Fifth Sunday of Lent (Year B)

Jer 31:31-34; Heb 5:7-9; John 12:20-33

An old woman, before she died, called all her relatives and asked them to grant her last two requests. The relatives unanimously agreed and asked the woman what were her last two requests. The woman answered: “Will you allow my right hand, whenever I’ll be inside my coffin, to hold a Bible? This is to remind me of the promises of Christ about eternal life.” The relatives replied with full consent to the request. And the woman continued: “Will you allow also my left hand to hold fork?” The family members were surprised for where in the world could you find a dead person holding a fork inside a coffin. They thought that she was just hungry when the old woman asked them: “Have you ever been invited to a banquet?” the relatives answered: “Yes, several times, during birthdays, wedding anniversaries and fiestas.” The woman continued: “Which part of the party that the best food is served?” They reflected and finally they answered: “Towards the end of the banquet when dessert is served.” And the old woman asked them again: “And what are you going to use when the dessert is served?” they answered, “A fork.” The woman said: “The same thing with life, the best part is towards the end, not in the beginning, when we will be together with our heavenly Father.”

The best part is towards the end. By mentioning this statement, I remember what Scot Peck had said in his book, The Road Less Travelled, that one of the techniques in developing discipline is delaying gratification. Delaying gratification is the process of scheduling the pain and pleasure of life in such a way as to enhance the pleasure by meeting and experiencing the pain first and getting it over with. The experience of dying or giving up a part of our own self, the end result is always rewarding and that reward is eternal life.

This dying to self or to put it in another way, unless we die to our own will, we cannot bear fruit for God is what Jesus is telling us in today’s gospel. He said that unless a grain of wheat dies, it couldn’t bear fruit.

Concretely, what does all this dying to self or dying to our own will mean for you and me everyday of our lives? It means dying to our pride and ask for help; admitting our problem and seeking help from others and God; forgiving the person from our hearts and treating her/him with love once again. I remember somebody who said: “We ask for health that we might do greater things but he gives infirmity that we might do better things. We ask for riches that we might be happy but he gives poverty that we might be wise.”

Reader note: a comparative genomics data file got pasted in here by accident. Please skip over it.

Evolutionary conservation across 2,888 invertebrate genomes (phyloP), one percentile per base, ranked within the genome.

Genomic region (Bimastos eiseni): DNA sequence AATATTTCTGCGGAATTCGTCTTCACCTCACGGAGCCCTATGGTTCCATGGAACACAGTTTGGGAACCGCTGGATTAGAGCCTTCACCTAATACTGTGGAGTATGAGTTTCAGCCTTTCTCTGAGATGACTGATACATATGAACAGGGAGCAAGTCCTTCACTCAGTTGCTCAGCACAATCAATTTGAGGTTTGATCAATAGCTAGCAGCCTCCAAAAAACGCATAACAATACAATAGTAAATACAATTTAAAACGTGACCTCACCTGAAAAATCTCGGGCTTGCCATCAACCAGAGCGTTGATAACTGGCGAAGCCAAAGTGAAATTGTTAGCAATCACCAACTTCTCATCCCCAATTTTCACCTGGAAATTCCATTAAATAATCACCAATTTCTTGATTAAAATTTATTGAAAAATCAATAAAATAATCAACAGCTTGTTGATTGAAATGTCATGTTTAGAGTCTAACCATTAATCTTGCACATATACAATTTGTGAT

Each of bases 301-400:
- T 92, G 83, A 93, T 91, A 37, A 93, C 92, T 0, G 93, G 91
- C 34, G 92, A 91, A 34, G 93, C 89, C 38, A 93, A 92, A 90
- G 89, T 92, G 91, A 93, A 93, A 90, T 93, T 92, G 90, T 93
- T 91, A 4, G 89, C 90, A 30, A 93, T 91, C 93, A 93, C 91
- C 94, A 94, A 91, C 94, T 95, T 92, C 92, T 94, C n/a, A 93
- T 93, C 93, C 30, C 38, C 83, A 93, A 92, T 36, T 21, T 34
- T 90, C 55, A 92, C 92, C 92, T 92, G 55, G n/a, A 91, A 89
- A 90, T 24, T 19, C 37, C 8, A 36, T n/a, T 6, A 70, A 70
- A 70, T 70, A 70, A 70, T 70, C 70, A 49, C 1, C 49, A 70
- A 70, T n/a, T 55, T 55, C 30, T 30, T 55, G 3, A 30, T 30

In addition, according to Mr. Ernest Tan in his book, Living Life Fully, he said: “Self-investment is a key to growth. The more investments we make in life, the more we gain.” Similarly, this is what we hear now from today’s gospel: “Unless a grain of wheat falls to the ground and dies, it remains just a grain of wheat; but if it dies, it produces much fruit,” (v. 24).

Mr. Tan added that our lives give us different classes of investments like:

  1. The chance to meet new acquaintances and to develop deeper friendship among some.
  2. The opportunity of honing our skills and potentials by taking on new responsibilities, i.e. accepting position offered to me despite some apprehensions.
  3. The chance to speak out thoughts and feelings.
  4. The possibility of experimenting on new behaviors such as testing out new fashions in hairstyle and clothing, breaking out shyness and inhibitions by joining social gatherings.
  5. The excitement of getting involved in social issues via movements and organizations.
  6. The triumph of making personal decisions in life and making a difference.

In today’s gospel too Jesus is speaking of ‘hating’ one’s life. But we all know that life is sacred and no man can take it away as his own or another’s.  in the past those who committed suicide were not allowed funeral services in the church. The outlook on suicide has somehow softened not, because life has become less precious but because of some psychological findings which reveal that those who kill themselves are often mentally sick and therefore not fully responsible of their action. Does this mean that Jesus gives less importance to life?

The context of the gospel shows that to ‘hate’ is to give less preference. The comparison here is between life in this world and eternal life Jesus realizes that attachment to home, loved ones and possessions may prevent people from following Him and closing their eyes to the values of the Kingdom. He is telling us to yield up the love of life for the sake of the life of love.

If we are going to chose between life in this world and eternal life, which one we chose?

See Today’s Readings: Cycle B

Back to: Fifth Sunday of Lent (Year B)

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